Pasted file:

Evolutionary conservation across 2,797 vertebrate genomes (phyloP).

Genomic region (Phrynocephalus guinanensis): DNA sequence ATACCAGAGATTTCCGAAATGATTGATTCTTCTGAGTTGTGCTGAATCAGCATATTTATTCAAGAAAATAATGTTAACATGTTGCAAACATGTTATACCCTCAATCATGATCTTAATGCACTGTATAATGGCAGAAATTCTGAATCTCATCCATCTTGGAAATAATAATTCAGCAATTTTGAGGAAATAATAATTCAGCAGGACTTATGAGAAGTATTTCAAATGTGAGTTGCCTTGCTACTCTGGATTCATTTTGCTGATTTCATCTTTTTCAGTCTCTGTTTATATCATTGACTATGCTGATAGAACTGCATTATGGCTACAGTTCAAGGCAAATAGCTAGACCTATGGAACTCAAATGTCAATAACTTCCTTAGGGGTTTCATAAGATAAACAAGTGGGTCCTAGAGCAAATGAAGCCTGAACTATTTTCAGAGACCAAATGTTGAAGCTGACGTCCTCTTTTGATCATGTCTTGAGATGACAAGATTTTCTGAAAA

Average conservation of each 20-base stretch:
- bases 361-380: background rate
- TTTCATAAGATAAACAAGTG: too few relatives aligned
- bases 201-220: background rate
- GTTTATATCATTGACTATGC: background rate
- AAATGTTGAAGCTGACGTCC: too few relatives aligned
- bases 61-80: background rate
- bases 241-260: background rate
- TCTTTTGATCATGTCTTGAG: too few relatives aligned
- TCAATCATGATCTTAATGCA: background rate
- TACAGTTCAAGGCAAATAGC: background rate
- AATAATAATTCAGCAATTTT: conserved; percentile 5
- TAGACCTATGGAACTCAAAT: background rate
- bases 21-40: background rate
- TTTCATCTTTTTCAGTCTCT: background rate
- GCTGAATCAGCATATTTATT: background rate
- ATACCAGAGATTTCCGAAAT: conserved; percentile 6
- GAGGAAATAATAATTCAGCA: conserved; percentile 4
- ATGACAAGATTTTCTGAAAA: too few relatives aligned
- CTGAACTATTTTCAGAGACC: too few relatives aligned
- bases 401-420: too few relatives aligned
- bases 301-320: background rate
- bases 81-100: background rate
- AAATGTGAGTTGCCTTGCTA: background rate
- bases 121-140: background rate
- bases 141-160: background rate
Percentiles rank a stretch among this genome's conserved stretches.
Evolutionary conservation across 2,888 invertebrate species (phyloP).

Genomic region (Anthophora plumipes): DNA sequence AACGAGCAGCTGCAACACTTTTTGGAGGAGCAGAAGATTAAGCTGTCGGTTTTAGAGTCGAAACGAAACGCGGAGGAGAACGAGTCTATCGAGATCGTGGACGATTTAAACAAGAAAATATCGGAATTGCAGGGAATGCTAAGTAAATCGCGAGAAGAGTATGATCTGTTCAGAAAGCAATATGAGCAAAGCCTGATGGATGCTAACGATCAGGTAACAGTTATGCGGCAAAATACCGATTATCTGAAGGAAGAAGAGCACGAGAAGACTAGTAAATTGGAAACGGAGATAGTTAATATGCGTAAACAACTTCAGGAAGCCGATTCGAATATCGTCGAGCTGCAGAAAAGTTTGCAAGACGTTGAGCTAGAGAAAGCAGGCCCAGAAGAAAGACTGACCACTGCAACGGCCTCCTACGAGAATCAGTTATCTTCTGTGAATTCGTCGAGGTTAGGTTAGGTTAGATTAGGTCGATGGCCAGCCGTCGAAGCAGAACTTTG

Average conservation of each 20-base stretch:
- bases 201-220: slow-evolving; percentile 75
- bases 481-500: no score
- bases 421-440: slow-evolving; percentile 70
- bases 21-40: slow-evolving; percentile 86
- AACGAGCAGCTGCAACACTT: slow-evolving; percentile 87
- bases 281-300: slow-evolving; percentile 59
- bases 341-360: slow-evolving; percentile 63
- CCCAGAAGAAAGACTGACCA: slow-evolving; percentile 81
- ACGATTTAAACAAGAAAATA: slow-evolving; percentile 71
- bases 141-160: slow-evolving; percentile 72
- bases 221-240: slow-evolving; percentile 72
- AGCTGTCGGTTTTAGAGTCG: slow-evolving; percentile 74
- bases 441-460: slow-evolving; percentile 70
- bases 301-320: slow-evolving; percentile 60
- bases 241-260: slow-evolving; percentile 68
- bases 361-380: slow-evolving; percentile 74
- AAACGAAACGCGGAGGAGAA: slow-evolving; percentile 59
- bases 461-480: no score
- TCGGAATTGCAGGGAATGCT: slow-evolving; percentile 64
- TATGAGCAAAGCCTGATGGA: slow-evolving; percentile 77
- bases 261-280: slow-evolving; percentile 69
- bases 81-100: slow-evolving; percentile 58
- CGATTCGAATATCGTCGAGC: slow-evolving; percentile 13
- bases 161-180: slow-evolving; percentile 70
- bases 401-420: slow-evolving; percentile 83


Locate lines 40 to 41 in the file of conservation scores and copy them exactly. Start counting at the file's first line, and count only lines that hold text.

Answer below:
- CCCAGAAGAAAGACTGACCA: slow-evolving; percentile 81
- ACGATTTAAACAAGAAAATA: slow-evolving; percentile 71